THE Bega Pioneers' Museum has countless files on people and places. This history was researched and written by Robert Russell on the occasion of the Tanja Public School Centenary in 1978.
OFF his own bat W H Braine had started the Milford private school in March 1878 in a room in his house at Tanja.
In June of that year the school inspector came to see into the application for a provisional school and noted that Braine had started teaching about six months before that date.
However it was only since the beginning of June that he had the number of students for which a salary to a provisional school teacher could be claimed.
At this date no site for a permanent school had been fixed on. Meanwhile Mr Braine was willing to use the room in his house, but he desired recognition as a teacher of the school.
The inspector said “he was well liked and respected”.
Also in June of 1878 a local school board had been nominated. T J Kelly was secretary, with Thomas Gillard, Thomas Taylor, John Sercombe and Thomas Russell as members.
The Milford School applied for the following: One blackboard, one box chalk, one map of the world, one map of NSW, two dozen slates, one gross medium pens, one dozen books each 1.2.3, half a dozen 2A 2nd books, one set reading tablets, two packets of ink powder and one small globe, three boxes of pencils, three dozen pencil holders, one set of school records supply of return forms – F.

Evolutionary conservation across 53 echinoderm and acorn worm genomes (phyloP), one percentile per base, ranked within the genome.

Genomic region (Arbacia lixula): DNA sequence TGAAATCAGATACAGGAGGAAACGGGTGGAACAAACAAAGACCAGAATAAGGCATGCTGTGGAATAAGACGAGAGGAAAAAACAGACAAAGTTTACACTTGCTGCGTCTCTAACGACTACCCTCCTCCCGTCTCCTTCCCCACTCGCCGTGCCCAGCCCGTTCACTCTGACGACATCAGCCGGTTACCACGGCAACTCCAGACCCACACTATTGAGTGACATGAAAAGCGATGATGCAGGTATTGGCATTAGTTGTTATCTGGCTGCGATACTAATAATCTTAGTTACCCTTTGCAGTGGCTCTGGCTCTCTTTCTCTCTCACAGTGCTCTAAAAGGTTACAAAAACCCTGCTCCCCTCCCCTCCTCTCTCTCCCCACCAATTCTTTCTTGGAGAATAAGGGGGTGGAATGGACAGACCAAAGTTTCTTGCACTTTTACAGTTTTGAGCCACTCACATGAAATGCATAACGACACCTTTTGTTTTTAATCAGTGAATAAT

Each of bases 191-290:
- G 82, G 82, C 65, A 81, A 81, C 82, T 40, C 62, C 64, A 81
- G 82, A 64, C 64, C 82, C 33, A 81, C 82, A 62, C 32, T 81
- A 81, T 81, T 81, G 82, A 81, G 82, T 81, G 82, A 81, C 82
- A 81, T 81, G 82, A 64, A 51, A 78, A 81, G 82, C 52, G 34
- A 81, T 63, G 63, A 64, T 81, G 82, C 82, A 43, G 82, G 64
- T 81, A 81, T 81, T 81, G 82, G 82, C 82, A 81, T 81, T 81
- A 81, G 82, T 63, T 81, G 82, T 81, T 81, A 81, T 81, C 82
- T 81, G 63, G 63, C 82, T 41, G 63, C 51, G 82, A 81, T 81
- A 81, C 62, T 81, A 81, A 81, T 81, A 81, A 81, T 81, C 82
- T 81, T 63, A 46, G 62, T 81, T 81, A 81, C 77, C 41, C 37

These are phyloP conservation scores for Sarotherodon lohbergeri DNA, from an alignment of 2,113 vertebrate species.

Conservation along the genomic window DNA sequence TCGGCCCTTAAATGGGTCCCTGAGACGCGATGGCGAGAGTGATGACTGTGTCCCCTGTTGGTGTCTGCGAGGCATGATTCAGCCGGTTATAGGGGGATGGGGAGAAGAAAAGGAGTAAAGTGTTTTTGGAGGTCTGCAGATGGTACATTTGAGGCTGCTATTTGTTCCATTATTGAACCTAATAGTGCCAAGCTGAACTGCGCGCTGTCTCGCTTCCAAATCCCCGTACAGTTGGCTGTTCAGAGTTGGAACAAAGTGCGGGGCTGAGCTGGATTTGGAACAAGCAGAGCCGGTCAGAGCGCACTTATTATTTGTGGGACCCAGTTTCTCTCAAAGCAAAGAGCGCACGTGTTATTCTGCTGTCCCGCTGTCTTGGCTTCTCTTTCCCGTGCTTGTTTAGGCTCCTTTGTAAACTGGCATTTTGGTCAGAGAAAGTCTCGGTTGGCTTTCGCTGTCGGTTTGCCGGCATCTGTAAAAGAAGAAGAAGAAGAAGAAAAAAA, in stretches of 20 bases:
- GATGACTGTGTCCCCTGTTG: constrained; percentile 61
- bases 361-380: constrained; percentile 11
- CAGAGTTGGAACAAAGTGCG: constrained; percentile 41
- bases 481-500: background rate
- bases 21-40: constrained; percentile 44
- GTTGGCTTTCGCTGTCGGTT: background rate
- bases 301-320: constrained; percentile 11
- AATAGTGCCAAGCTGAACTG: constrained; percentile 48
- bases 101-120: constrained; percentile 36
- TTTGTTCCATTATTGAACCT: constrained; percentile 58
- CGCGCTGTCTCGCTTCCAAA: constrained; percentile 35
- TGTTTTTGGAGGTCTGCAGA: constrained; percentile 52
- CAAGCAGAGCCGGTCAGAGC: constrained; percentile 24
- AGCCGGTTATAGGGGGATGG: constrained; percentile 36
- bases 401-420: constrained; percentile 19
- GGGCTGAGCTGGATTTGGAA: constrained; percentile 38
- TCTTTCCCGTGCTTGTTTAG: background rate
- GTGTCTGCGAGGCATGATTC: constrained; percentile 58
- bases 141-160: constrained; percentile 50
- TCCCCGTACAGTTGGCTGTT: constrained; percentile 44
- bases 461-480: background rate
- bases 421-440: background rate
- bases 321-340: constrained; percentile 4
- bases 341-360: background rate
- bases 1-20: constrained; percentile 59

In September 1878 the council agreed to a provisional school and the inspector recommended the appointment of Mr Braine as teacher and that appointment was made official on October 9, 1878.
Mr Braine said that as the recently opened Post Office was called Tanja, the school should have that name too. It was said that because of ill feeling about the man Nelson, Messrs Kelly, Gowing and Braine had the name changed to Tanja, adopted and gazetted.
Still in September 1878, residents sent a letter to the Department of Education explaining their need for a school and that Mr Braine's school was fulfilling that need.
However Mr R R Bligh had also applied for a public school at Barrabooka, to be built near his residence and that Inspector Maynard had replied favourably to that request.
The letter went on to say that there were altered circumstances regarding that locality.
Since January, a sawmill, adjoining Mr Braine's resident, employed four of the letter writers and was now regarded as the business centre of the district with teams carrying timber and returning with household goods.